CFP: Cross-Cultural Management

Call for Papers
Cross Cultural Management: An International Journal

Special issue on
The shift from human capital to human being:
developing partnership and care in the era of embedded global economy


Submissions due 15 October, 2011

Current mindsets and traditional practices get in the way of optimizing people’s potential and performance and negatively affect business and societies. “Ism’s” divide nations and people. Cross-cultural differences are often prejudicially judged. Men still dominate women, children, and other vulnerable communities in many cultures. Women often do not have an equal seat at the opportunity table. Too many children suffer for lack of care, education, childcare, or nutrition.

Even the use of the term “high-quality human capital” by economists and organizational theorists only weakly focuses on people. At its best, the term acknowledges that people are the more critical factor of production in the post-industrial knowledge/service era. On the other hand, the term treats people more as machines than as human beings, detaching life and lives from managerial decision-making, and disassociating organizations from their communities and larger society. Organizational cultures, too, often driven solely by the drive to dominate in the market or the search for short-term profits, neglect our real sources of long term value, global sustainability and meaning: the “high-care human being”, or in other words, people.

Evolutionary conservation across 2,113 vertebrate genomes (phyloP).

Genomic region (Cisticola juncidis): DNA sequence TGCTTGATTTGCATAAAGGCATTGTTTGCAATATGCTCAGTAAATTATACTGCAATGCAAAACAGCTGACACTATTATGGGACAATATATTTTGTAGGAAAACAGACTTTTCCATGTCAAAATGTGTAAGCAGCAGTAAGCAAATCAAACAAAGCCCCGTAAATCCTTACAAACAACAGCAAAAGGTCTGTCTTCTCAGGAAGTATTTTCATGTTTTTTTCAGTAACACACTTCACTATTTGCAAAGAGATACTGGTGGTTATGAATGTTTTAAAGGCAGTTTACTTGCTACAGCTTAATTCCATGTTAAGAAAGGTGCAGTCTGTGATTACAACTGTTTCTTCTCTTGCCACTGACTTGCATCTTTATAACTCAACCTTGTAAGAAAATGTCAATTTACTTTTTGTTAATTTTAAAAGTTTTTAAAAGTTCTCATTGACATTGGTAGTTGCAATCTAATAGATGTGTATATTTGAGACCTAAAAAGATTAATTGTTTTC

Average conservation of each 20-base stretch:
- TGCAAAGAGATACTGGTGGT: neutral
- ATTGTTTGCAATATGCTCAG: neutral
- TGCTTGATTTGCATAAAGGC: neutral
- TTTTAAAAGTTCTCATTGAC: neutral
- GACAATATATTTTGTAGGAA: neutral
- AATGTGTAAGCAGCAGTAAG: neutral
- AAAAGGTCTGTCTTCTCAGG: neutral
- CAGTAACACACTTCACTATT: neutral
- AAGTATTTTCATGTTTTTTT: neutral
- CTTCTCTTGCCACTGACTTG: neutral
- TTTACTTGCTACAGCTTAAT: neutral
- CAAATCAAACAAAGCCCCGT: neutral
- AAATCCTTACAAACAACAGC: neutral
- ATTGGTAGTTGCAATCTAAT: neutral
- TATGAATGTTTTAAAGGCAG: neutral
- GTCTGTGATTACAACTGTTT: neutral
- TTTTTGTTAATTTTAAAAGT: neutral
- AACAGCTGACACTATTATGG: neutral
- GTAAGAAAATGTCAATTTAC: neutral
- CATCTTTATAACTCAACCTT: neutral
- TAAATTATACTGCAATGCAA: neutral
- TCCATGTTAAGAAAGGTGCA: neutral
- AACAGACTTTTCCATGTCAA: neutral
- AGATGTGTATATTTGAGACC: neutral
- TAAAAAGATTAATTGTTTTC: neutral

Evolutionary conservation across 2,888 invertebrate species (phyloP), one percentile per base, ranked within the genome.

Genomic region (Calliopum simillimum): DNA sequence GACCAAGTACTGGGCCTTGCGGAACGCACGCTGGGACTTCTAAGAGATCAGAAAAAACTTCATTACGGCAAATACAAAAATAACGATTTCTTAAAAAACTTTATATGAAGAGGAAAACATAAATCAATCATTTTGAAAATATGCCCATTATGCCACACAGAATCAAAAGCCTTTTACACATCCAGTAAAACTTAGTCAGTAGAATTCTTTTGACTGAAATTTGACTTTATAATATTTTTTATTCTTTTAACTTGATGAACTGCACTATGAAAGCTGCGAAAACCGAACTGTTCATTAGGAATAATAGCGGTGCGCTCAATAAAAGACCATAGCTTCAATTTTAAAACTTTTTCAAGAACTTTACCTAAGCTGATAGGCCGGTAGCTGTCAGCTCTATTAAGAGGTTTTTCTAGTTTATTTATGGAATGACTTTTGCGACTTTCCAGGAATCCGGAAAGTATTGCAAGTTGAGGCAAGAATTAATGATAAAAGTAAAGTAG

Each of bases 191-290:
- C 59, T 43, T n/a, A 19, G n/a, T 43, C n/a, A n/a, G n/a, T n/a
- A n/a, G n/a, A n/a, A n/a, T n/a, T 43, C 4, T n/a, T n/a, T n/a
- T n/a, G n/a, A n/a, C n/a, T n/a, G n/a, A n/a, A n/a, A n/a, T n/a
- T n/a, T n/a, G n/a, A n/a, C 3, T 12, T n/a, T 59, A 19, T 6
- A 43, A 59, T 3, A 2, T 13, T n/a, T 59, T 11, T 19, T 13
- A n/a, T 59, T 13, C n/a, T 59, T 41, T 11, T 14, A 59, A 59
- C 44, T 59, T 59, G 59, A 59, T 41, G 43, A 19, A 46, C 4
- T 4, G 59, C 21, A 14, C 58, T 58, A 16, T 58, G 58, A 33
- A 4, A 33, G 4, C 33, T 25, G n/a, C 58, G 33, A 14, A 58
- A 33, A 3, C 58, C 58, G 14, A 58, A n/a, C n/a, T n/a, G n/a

People are more than machines or capital, the productivity afforded by technology, or even the knowledge resident in their heads. People provide the creative pulse in organizations as well as the source of their successes and failures. They create the socio-economic health of our societies. People, as well as the organizations and societies in which they live, work, and perform, thrive in relationship and with care. Yet, relationships oftentimes fall second to self-advancement or self-preservation, and care is perceived as weak, expensive, or “just feminine”.

The way forward: to build the human capacity of high-care human beings through partnership and care. With partnership and care, people transcend cultural and philosophical boundaries as well as organizational hierarchies and tribal differences. Partnership – fueled by care – shifts us from hierarchies of domination, which rule through fear, or “power over,” to hierarchies of actualization, where power is used to empower rather than disempower others. Partnership-oriented cultures lead to innovatory performance, long term success, environmental sustainability, and human well-being. Care, a building block of life, a value-in-action, and a powerful and strategic human resource, empowers humans to be more fully human which incites the flourishing of knowledge, creativity, and even more care. Care is worthy of investment, policy, and practice because it delivers both measurable results and a more human world.